Being British you’ll excuse me for talking about the weather, but I have good reason. For I have just discovered that the country I now call home is one of the lightning capitals of the world. Singapore experiences an average of 186 days of lightning a year.
Now simple mathematics will tell you that is slightly more than one every two days. Not a great statistic to hear when you’ve just uprooted your young family to what you thought was a safe and child-friendly environment.
Singapore as you might expect has a higher number of lightning-related deaths as a result. It has 0.35 deaths per million people, compared to 0.2 in Britain.When it comes to the areas with the highest number of incidents of lightning there are a few contenders, including parts of Congo, Venezuela and central Florida. I think only Florida is popular among emigrating Brits, although I’m sure there are a handful of expats living in the Congo and Venezuela.
So Singapore must come top of some highly dubious table of countries with the highest number of lightning strikes per British expat. Anyone familiar with Singapore will know it loves coming top of tables, whether it’s for use of technology, ease of doing business or number of millionaires.
But fear not as the Government introduced a text message system to alert children who are too young to understand the risks of lightning. Alerts are sent to schools informing them of lightning risks in their neighbourhood and in areas where students are on excursion.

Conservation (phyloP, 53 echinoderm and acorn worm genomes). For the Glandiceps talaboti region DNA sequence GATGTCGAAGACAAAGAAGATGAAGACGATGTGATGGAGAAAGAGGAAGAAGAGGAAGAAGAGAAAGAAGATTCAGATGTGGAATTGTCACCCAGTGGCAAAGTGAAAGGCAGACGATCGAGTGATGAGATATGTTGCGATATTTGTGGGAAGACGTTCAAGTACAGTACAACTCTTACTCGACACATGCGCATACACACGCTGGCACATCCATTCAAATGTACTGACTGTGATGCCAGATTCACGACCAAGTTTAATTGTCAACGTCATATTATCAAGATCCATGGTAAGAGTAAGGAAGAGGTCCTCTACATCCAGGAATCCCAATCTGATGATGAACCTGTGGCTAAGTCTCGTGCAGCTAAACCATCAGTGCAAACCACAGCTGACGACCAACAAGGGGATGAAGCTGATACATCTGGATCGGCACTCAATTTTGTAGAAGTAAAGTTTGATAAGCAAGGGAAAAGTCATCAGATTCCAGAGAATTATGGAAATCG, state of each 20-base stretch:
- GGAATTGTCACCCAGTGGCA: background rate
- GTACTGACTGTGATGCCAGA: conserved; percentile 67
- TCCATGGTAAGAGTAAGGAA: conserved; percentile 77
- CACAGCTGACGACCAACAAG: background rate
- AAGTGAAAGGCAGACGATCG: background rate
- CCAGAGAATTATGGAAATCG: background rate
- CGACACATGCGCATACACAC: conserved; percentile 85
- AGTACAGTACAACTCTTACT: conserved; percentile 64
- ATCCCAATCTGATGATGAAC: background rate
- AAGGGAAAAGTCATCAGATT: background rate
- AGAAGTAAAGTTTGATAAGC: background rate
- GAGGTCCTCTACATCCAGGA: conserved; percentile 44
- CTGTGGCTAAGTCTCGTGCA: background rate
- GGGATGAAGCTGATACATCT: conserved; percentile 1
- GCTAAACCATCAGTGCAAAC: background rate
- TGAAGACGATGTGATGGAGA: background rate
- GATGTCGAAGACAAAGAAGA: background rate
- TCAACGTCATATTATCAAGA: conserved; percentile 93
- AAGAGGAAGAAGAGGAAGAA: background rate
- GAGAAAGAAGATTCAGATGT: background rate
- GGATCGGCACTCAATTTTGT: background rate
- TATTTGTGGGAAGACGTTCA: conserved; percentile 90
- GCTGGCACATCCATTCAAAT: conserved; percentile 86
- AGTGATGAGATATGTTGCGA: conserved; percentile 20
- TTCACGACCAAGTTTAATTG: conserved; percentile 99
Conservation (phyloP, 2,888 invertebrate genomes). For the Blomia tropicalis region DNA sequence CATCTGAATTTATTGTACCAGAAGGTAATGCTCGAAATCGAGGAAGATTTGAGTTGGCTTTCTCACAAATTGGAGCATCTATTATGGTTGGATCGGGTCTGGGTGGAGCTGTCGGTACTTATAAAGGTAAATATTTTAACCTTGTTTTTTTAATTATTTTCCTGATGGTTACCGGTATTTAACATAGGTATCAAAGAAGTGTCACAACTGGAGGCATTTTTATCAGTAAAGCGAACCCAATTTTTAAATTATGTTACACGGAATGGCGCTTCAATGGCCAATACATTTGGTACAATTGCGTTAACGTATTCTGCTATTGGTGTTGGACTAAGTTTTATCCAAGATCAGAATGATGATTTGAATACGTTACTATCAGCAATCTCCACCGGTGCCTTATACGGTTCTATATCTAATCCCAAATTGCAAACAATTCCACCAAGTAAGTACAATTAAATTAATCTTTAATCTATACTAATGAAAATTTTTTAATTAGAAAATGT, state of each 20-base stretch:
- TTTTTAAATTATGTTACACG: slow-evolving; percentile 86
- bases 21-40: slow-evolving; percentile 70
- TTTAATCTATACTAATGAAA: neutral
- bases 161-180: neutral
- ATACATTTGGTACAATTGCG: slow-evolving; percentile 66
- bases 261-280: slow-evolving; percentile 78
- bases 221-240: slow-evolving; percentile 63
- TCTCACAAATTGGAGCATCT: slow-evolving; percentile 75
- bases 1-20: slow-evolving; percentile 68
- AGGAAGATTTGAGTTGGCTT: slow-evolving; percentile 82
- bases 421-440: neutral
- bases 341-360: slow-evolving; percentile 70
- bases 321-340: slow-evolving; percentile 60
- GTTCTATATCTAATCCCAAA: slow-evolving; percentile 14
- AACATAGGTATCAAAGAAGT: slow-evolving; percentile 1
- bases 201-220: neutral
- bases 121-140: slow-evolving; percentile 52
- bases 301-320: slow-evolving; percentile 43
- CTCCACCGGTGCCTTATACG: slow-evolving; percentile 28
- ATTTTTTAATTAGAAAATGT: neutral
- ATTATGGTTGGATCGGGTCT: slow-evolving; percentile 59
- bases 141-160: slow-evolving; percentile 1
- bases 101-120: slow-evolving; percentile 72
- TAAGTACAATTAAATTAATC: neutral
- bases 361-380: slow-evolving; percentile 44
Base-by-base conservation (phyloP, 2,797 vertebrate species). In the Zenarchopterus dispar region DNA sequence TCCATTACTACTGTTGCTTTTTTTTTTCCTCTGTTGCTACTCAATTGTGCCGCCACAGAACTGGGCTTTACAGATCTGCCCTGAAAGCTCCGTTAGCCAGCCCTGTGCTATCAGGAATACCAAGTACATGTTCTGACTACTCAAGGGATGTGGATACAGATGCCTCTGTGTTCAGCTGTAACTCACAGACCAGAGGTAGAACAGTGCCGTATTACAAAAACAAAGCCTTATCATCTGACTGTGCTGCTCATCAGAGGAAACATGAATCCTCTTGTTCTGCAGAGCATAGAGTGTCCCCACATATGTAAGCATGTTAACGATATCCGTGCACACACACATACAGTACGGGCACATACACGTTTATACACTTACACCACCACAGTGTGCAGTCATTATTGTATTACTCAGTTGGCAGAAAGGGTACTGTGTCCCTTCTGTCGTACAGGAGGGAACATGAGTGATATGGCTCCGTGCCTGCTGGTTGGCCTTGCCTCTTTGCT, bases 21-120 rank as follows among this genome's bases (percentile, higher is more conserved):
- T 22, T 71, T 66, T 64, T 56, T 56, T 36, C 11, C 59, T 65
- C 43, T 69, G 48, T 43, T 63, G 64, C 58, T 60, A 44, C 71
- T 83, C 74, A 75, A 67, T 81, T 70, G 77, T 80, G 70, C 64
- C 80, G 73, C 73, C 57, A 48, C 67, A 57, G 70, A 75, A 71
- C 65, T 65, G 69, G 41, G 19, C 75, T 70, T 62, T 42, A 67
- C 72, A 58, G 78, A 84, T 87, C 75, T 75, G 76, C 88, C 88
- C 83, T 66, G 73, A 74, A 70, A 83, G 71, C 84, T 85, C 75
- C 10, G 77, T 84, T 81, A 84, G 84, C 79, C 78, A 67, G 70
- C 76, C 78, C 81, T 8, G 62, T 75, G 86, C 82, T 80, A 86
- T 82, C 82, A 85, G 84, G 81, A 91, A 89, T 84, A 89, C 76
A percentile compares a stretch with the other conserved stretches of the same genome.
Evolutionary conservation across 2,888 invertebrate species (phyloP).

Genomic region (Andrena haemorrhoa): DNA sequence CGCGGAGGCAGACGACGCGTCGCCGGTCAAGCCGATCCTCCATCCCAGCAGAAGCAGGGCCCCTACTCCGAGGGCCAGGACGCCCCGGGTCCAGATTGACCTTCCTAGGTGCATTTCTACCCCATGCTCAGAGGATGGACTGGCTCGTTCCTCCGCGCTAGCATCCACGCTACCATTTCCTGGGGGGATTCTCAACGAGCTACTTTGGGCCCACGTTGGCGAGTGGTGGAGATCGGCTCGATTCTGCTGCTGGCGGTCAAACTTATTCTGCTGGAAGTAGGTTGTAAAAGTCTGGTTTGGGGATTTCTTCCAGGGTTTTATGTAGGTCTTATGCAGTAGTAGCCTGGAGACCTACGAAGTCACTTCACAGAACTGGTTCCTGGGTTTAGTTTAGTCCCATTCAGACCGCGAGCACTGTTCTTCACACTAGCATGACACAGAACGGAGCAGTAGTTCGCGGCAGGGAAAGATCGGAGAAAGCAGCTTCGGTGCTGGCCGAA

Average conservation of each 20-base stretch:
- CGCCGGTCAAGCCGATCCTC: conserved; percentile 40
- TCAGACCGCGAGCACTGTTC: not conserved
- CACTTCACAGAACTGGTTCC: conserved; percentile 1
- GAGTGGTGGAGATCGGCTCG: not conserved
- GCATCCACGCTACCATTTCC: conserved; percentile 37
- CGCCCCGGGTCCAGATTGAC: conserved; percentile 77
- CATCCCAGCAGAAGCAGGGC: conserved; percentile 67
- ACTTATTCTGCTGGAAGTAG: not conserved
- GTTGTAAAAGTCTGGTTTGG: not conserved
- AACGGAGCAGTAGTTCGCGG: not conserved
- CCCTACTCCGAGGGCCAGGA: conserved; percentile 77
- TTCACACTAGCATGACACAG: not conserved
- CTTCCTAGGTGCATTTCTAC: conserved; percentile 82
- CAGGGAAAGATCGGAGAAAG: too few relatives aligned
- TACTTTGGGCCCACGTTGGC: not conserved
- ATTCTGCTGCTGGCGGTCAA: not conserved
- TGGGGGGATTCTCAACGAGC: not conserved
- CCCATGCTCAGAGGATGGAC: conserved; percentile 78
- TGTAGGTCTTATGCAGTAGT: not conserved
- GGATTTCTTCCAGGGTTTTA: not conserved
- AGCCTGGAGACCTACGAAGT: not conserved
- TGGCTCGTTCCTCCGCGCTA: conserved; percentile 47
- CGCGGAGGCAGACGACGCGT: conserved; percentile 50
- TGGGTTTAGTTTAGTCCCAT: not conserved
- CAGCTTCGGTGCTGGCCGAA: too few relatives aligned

When I first arrived in the Lion City locals joked that there were four seasons in Singapore – hot, hotter, really hot and even hotter. After throwing away my jeans, warm woolly jumpers and jackets in anticipation of endless sunny days it soon became apparent this wasn’t the case.
Singapore’s famous shopping street Orchard Road, think Oxford Street but posher, flooded in 2010 giving me a warning of things to come. Then the storms came and I soon realised someone had been lying to me.
Coming from a country renowned globally for its rain and dreary climate I thought the weather would be fairly low on my list of most popular conversations behind swimming pools, tennis courts and other joys of being an expat. Sadly I was wrong.
Not a day goes by without some tedious comment from me on how heavy the rain is, how it rains a lot in Singapore and asking colleagues if they’ve ever been struck by lighting. None have.
But Singapore on a whole gets off pretty lightly compared to its Asian neighbours. Floods in Thailand along with earthquakes in Japan and New Zealand make me feel slightly better as Singapore is spared these natural disasters.
But still, try telling that to two young boys standing by the window admiring the pyrotechnics above and wondering why they can’t go for a swim or a runabout outside. One thinks they’re fireworks, the other just holds his hands over his ears.
And Fleetwood Mac have some explaining to do. Their famous lyric “thunder only happens when it’s raining” isn’t true either. My heart has often skipped a beat from a deafening crash of thunder overhead without the slightest drop of rain falling from the sky. Perhaps it was all those drugs pops stars took in the 70s.
Justin Harper is a former Daily Mail and Daily Telegraph business journalist who relocated to Singapore in 2010 with his wife and two sons. His articles on expat issues in Asia can be viewed at www.telegraph.co.uk/expat/